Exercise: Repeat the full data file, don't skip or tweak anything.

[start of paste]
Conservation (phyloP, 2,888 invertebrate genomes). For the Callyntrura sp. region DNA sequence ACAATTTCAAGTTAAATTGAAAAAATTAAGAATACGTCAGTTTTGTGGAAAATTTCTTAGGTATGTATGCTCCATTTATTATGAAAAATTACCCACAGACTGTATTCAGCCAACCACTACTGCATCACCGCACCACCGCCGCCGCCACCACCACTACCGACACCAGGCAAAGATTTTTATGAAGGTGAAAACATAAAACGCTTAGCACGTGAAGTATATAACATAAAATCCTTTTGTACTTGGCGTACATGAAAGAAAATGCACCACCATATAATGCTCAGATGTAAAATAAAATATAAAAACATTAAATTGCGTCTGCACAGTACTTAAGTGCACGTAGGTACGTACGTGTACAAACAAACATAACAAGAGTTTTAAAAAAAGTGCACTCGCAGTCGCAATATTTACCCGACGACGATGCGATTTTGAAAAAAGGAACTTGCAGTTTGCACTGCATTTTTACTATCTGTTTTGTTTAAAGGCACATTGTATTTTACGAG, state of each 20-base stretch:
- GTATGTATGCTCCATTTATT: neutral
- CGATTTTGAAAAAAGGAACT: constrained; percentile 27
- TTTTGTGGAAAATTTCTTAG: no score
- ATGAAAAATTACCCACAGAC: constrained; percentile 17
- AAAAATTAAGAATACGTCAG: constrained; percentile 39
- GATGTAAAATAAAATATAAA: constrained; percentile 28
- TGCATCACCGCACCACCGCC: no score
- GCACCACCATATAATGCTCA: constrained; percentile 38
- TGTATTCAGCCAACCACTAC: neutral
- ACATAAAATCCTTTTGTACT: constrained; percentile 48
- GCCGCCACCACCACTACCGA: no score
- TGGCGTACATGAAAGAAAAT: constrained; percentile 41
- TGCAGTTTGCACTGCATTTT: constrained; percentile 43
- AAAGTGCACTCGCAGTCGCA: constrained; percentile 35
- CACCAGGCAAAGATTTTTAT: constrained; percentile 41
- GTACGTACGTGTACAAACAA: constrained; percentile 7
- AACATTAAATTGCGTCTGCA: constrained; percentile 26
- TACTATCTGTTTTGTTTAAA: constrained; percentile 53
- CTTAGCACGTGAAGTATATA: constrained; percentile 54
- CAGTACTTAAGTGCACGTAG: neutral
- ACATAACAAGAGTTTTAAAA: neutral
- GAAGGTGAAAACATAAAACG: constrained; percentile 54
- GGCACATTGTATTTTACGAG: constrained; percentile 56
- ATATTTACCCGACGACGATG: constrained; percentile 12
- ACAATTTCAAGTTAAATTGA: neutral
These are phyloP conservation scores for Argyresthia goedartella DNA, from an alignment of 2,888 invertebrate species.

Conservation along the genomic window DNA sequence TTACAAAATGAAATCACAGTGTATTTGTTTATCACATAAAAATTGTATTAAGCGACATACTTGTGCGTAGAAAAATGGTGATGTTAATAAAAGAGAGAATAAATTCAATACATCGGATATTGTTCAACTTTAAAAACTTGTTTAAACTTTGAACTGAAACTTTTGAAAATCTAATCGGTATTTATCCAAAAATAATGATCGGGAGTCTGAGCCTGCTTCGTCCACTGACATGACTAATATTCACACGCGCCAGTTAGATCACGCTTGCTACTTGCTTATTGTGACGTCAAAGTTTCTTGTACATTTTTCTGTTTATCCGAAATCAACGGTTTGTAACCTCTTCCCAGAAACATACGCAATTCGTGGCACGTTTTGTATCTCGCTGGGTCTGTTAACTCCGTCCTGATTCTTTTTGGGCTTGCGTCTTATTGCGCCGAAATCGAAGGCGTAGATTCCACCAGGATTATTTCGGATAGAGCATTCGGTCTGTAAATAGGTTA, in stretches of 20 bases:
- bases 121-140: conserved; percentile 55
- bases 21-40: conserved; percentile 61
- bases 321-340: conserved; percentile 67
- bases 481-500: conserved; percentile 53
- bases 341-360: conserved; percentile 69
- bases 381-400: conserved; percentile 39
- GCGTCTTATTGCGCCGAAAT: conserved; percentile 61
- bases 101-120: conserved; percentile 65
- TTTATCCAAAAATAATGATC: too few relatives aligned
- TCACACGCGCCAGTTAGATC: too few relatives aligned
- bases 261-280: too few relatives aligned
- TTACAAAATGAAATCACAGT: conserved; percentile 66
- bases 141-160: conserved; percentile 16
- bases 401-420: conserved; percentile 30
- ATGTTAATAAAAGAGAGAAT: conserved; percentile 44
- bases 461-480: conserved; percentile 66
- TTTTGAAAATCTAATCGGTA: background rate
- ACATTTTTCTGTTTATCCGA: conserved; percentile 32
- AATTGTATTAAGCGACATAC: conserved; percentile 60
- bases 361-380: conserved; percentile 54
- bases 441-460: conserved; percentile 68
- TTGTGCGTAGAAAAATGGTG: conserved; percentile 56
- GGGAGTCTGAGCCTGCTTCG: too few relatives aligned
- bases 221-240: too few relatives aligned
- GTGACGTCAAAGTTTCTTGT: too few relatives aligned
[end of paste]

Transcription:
Conservation (phyloP, 2,888 invertebrate genomes). For the Callyntrura sp. region DNA sequence ACAATTTCAAGTTAAATTGAAAAAATTAAGAATACGTCAGTTTTGTGGAAAATTTCTTAGGTATGTATGCTCCATTTATTATGAAAAATTACCCACAGACTGTATTCAGCCAACCACTACTGCATCACCGCACCACCGCCGCCGCCACCACCACTACCGACACCAGGCAAAGATTTTTATGAAGGTGAAAACATAAAACGCTTAGCACGTGAAGTATATAACATAAAATCCTTTTGTACTTGGCGTACATGAAAGAAAATGCACCACCATATAATGCTCAGATGTAAAATAAAATATAAAAACATTAAATTGCGTCTGCACAGTACTTAAGTGCACGTAGGTACGTACGTGTACAAACAAACATAACAAGAGTTTTAAAAAAAGTGCACTCGCAGTCGCAATATTTACCCGACGACGATGCGATTTTGAAAAAAGGAACTTGCAGTTTGCACTGCATTTTTACTATCTGTTTTGTTTAAAGGCACATTGTATTTTACGAG, state of each 20-base stretch:
- GTATGTATGCTCCATTTATT: neutral
- CGATTTTGAAAAAAGGAACT: constrained; percentile 27
- TTTTGTGGAAAATTTCTTAG: no score
- ATGAAAAATTACCCACAGAC: constrained; percentile 17
- AAAAATTAAGAATACGTCAG: constrained; percentile 39
- GATGTAAAATAAAATATAAA: constrained; percentile 28
- TGCATCACCGCACCACCGCC: no score
- GCACCACCATATAATGCTCA: constrained; percentile 38
- TGTATTCAGCCAACCACTAC: neutral
- ACATAAAATCCTTTTGTACT: constrained; percentile 48
- GCCGCCACCACCACTACCGA: no score
- TGGCGTACATGAAAGAAAAT: constrained; percentile 41
- TGCAGTTTGCACTGCATTTT: constrained; percentile 43
- AAAGTGCACTCGCAGTCGCA: constrained; percentile 35
- CACCAGGCAAAGATTTTTAT: constrained; percentile 41
- GTACGTACGTGTACAAACAA: constrained; percentile 7
- AACATTAAATTGCGTCTGCA: constrained; percentile 26
- TACTATCTGTTTTGTTTAAA: constrained; percentile 53
- CTTAGCACGTGAAGTATATA: constrained; percentile 54
- CAGTACTTAAGTGCACGTAG: neutral
- ACATAACAAGAGTTTTAAAA: neutral
- GAAGGTGAAAACATAAAACG: constrained; percentile 54
- GGCACATTGTATTTTACGAG: constrained; percentile 56
- ATATTTACCCGACGACGATG: constrained; percentile 12
- ACAATTTCAAGTTAAATTGA: neutral
These are phyloP conservation scores for Argyresthia goedartella DNA, from an alignment of 2,888 invertebrate species.

Conservation along the genomic window DNA sequence TTACAAAATGAAATCACAGTGTATTTGTTTATCACATAAAAATTGTATTAAGCGACATACTTGTGCGTAGAAAAATGGTGATGTTAATAAAAGAGAGAATAAATTCAATACATCGGATATTGTTCAACTTTAAAAACTTGTTTAAACTTTGAACTGAAACTTTTGAAAATCTAATCGGTATTTATCCAAAAATAATGATCGGGAGTCTGAGCCTGCTTCGTCCACTGACATGACTAATATTCACACGCGCCAGTTAGATCACGCTTGCTACTTGCTTATTGTGACGTCAAAGTTTCTTGTACATTTTTCTGTTTATCCGAAATCAACGGTTTGTAACCTCTTCCCAGAAACATACGCAATTCGTGGCACGTTTTGTATCTCGCTGGGTCTGTTAACTCCGTCCTGATTCTTTTTGGGCTTGCGTCTTATTGCGCCGAAATCGAAGGCGTAGATTCCACCAGGATTATTTCGGATAGAGCATTCGGTCTGTAAATAGGTTA, in stretches of 20 bases:
- bases 121-140: conserved; percentile 55
- bases 21-40: conserved; percentile 61
- bases 321-340: conserved; percentile 67
- bases 481-500: conserved; percentile 53
- bases 341-360: conserved; percentile 69
- bases 381-400: conserved; percentile 39
- GCGTCTTATTGCGCCGAAAT: conserved; percentile 61
- bases 101-120: conserved; percentile 65
- TTTATCCAAAAATAATGATC: too few relatives aligned
- TCACACGCGCCAGTTAGATC: too few relatives aligned
- bases 261-280: too few relatives aligned
- TTACAAAATGAAATCACAGT: conserved; percentile 66
- bases 141-160: conserved; percentile 16
- bases 401-420: conserved; percentile 30
- ATGTTAATAAAAGAGAGAAT: conserved; percentile 44
- bases 461-480: conserved; percentile 66
- TTTTGAAAATCTAATCGGTA: background rate
- ACATTTTTCTGTTTATCCGA: conserved; percentile 32
- AATTGTATTAAGCGACATAC: conserved; percentile 60
- bases 361-380: conserved; percentile 54
- bases 441-460: conserved; percentile 68
- TTGTGCGTAGAAAAATGGTG: conserved; percentile 56
- GGGAGTCTGAGCCTGCTTCG: too few relatives aligned
- bases 221-240: too few relatives aligned
- GTGACGTCAAAGTTTCTTGT: too few relatives aligned